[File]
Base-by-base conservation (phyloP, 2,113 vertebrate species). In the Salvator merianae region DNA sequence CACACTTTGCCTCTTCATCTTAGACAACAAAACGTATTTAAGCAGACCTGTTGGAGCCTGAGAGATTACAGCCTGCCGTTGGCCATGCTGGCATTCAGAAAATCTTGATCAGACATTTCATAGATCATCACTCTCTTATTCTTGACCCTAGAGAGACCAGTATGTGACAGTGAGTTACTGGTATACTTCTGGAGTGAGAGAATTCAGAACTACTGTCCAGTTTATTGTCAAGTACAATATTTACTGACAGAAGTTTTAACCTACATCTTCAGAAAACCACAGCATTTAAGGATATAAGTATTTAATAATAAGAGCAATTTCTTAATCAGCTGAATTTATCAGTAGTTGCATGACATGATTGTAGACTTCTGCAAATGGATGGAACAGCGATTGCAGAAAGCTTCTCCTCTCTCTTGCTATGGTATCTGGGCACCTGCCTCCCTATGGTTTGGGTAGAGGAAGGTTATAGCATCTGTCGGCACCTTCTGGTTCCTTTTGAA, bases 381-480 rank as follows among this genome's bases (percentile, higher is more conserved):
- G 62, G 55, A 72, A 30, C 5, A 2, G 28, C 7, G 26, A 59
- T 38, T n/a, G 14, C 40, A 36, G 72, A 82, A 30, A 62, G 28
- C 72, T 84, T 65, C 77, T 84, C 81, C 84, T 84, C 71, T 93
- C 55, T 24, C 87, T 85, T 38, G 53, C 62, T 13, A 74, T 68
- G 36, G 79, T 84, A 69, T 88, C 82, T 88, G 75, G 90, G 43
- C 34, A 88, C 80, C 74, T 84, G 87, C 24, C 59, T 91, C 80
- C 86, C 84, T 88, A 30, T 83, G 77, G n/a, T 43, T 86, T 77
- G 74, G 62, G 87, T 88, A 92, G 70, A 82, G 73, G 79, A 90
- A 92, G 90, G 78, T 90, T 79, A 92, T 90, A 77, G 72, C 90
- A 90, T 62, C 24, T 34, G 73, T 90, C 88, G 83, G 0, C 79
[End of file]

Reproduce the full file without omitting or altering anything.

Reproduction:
Base-by-base conservation (phyloP, 2,113 vertebrate species). In the Salvator merianae region DNA sequence CACACTTTGCCTCTTCATCTTAGACAACAAAACGTATTTAAGCAGACCTGTTGGAGCCTGAGAGATTACAGCCTGCCGTTGGCCATGCTGGCATTCAGAAAATCTTGATCAGACATTTCATAGATCATCACTCTCTTATTCTTGACCCTAGAGAGACCAGTATGTGACAGTGAGTTACTGGTATACTTCTGGAGTGAGAGAATTCAGAACTACTGTCCAGTTTATTGTCAAGTACAATATTTACTGACAGAAGTTTTAACCTACATCTTCAGAAAACCACAGCATTTAAGGATATAAGTATTTAATAATAAGAGCAATTTCTTAATCAGCTGAATTTATCAGTAGTTGCATGACATGATTGTAGACTTCTGCAAATGGATGGAACAGCGATTGCAGAAAGCTTCTCCTCTCTCTTGCTATGGTATCTGGGCACCTGCCTCCCTATGGTTTGGGTAGAGGAAGGTTATAGCATCTGTCGGCACCTTCTGGTTCCTTTTGAA, bases 381-480 rank as follows among this genome's bases (percentile, higher is more conserved):
- G 62, G 55, A 72, A 30, C 5, A 2, G 28, C 7, G 26, A 59
- T 38, T n/a, G 14, C 40, A 36, G 72, A 82, A 30, A 62, G 28
- C 72, T 84, T 65, C 77, T 84, C 81, C 84, T 84, C 71, T 93
- C 55, T 24, C 87, T 85, T 38, G 53, C 62, T 13, A 74, T 68
- G 36, G 79, T 84, A 69, T 88, C 82, T 88, G 75, G 90, G 43
- C 34, A 88, C 80, C 74, T 84, G 87, C 24, C 59, T 91, C 80
- C 86, C 84, T 88, A 30, T 83, G 77, G n/a, T 43, T 86, T 77
- G 74, G 62, G 87, T 88, A 92, G 70, A 82, G 73, G 79, A 90
- A 92, G 90, G 78, T 90, T 79, A 92, T 90, A 77, G 72, C 90
- A 90, T 62, C 24, T 34, G 73, T 90, C 88, G 83, G 0, C 79